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Community Capitalism in China
The State, the Market, and Collectivism

£76.00

  • Date Published: April 2013
  • availability: In stock
  • format: Hardback
  • isbn: 9781107030466

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  • Hou proposes to end the dichotomous view of the state and the market, and capitalism and communism, by examining the local institutional innovation in three villages in China and presents community capitalism as an alternative to the neoliberal model of development. Community is both the unit of redistribution and the entity that mobilizes resources to compete in the market; collectivism creates the boundary that sets the community apart from the outside and justifies and sustains the model. Community capitalism differs from Mao-era collectivism, when individual interests were buried in the name of collective interests and market competition was not a concern. This book demonstrates the embeddedness of the market in community, showing how social relations, group solidarity, power, honor, and other values play an important role in these villages' social and economic organization.

    • Provides an alternative model of development to the neoliberal version: community capitalism
    • Offers insight into the social and economic organization at the grassroots level in China using three case studies
    • Discusses the intertwining of the economy and the state and demonstrates that the economic is embedded within the social
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    Reviews & endorsements

    'Community Capitalism in China is a welcome addition to the body of research on economic reform in China. It is a beautiful example of the ways in which grounded research can both illuminate eye-opening stories about transforming economies and also advance our theoretical understanding of the forces driving that transformation. Professor Hou also boldly steps beyond the tired state-versus-market mindset, offering a fresh view of how China's economy works.' Doug Guthrie, George Washington University School of Business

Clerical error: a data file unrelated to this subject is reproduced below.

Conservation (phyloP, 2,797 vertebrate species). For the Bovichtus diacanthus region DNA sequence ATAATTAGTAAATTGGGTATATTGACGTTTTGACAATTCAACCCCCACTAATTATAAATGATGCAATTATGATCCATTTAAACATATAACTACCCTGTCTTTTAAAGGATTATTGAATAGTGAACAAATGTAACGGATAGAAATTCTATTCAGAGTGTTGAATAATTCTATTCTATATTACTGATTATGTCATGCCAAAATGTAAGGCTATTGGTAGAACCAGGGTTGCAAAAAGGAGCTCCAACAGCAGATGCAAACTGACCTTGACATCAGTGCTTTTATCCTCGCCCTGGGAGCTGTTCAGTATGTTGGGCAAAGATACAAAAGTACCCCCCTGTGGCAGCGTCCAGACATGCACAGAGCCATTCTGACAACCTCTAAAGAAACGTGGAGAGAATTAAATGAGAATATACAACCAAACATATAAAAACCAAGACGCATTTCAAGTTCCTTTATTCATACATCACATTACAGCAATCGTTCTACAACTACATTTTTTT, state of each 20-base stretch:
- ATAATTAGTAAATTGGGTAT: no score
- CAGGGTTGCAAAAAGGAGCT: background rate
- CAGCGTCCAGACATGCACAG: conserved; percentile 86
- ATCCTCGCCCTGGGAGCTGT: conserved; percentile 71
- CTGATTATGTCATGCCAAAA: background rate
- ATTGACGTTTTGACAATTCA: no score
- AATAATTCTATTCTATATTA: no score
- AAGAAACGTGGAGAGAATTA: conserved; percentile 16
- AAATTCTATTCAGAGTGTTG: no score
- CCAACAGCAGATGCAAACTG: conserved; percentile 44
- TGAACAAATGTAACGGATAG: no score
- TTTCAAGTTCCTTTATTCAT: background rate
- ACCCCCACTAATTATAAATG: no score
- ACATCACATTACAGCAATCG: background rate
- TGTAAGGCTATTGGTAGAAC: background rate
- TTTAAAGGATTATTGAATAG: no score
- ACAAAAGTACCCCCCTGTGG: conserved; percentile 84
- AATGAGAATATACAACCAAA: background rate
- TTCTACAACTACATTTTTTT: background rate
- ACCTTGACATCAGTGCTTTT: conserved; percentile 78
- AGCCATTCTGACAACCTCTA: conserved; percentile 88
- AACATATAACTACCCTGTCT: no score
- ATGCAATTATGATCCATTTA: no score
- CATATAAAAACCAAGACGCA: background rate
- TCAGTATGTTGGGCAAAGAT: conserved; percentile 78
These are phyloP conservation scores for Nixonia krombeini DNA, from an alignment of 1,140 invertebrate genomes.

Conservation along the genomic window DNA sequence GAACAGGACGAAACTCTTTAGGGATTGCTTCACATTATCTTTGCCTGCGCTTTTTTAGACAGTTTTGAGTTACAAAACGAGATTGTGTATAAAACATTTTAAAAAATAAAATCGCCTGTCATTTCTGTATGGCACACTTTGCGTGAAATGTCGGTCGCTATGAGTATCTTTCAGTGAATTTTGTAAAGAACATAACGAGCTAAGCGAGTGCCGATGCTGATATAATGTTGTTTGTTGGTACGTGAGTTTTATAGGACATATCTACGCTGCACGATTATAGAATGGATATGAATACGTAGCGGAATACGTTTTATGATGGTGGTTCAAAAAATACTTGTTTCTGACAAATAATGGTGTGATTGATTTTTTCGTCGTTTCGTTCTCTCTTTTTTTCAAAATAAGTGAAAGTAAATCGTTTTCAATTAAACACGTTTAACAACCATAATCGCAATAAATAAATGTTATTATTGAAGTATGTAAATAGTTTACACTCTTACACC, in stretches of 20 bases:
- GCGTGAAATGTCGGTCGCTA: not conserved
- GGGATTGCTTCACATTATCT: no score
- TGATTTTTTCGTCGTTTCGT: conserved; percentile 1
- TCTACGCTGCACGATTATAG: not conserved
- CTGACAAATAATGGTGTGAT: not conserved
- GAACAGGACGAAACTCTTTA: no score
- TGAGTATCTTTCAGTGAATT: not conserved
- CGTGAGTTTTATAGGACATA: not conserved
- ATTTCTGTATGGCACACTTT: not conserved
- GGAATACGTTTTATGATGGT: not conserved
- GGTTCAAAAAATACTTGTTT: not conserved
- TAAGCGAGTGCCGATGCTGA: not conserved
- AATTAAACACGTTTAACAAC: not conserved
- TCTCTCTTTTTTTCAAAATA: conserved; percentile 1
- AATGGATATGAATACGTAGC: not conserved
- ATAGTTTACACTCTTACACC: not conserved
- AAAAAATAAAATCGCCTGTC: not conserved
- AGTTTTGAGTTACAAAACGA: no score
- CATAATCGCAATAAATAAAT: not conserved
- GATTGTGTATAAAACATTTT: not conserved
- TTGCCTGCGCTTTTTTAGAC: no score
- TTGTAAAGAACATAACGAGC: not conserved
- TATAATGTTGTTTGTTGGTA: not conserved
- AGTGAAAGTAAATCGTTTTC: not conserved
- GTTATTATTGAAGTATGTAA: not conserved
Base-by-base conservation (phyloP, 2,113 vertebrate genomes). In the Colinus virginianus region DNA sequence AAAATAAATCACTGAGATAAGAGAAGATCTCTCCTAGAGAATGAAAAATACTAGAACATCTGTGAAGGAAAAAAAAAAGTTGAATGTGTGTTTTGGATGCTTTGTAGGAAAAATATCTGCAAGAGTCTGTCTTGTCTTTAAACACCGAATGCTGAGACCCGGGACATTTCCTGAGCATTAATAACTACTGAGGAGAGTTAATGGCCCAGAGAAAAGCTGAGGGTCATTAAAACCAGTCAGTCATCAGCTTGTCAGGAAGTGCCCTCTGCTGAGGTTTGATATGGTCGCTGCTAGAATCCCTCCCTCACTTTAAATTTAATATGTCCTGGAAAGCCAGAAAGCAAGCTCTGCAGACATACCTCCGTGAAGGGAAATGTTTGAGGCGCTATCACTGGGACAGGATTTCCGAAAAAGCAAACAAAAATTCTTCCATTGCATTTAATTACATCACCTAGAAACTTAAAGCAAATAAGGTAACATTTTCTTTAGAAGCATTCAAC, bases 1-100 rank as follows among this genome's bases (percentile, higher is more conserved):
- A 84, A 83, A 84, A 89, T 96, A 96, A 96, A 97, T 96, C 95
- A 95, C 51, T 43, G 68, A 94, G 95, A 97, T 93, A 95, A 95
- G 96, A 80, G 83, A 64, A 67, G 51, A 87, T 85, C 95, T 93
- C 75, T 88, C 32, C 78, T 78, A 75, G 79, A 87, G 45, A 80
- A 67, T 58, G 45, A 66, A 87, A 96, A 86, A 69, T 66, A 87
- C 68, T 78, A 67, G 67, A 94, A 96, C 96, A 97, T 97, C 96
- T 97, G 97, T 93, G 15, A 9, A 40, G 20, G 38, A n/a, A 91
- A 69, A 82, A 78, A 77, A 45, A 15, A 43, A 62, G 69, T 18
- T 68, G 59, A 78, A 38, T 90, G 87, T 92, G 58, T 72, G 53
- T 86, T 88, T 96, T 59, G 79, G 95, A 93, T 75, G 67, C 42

'The decollectivization of agriculture is constantly trumpeted as a key to China's economic growth under the reforms. Nevertheless, many of today's richest villages have actually retained or recreated collective forms of ownership. Professor Hou untangles this puzzle with an insightful and revealing analysis of how 'community capitalism' can allow a collective economy to thrive in contemporary China and in the world market.' Robert P. Weller, Boston University

    'This volume is a well-supported case study of China's 'transitory economy'. By carefully analyzing three highly industrialized villages in China, Dr Hou's well-articulated argument offers a radically original concept that contributes significantly to the understanding of the complexity and reality of Chinese society in the post-Mao era.' Xiao-huang Yin, Occidental College

    'Based on extensive fieldwork in three Chinese villages, Xiaoshuo Hou shows how local party leaders and villagers successfully promoted economic development and raised living standards during the era of reform.' Robert K. Schaffer, Pacific Affairs

    '… a rich and comprehensive study of an original path of development introduced by some small-size communities in rural China in order to adapt to the new rules of state-controlled capitalism and the privatization of social welfare benefits.' Thomas Boutonnet, The China Journal

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    Product details

    • Date Published: April 2013
    • format: Hardback
    • isbn: 9781107030466
    • length: 164 pages
    • dimensions: 235 x 155 x 15 mm
    • weight: 0.36kg
    • contains: 16 b/w illus. 6 maps 8 tables
    • availability: In stock
  • Table of Contents

    Preface
    1. The curse revisited: the dynamics of social change in China
    2. Circle on the outside, square on the inside
    3. Socialism with Huaxi characteristics
    4. Capitalism reborn or collectivism rediscovered
    5. Back to the future: community capitalism and the search for alternatives.

  • Author

    Xiaoshuo Hou, St Lawrence University, New York
    Xiaoshuo Hou is an Assistant Professor of Sociology at St Lawrence University. Her research interests include the sociology of development, economic sociology, the sociology of organizations and the socioeconomic transformations in China. She has published extensively in The Journal of Asian Studies, Theory and Society, Contemporary Sociology, Ethnic and Racial Studies, and Theory, Culture and Society. Currently, she is co-editing the five-volume Blackwell Encyclopedia of Race, Ethnicity, and Nationalism. She received her PhD from Boston University.

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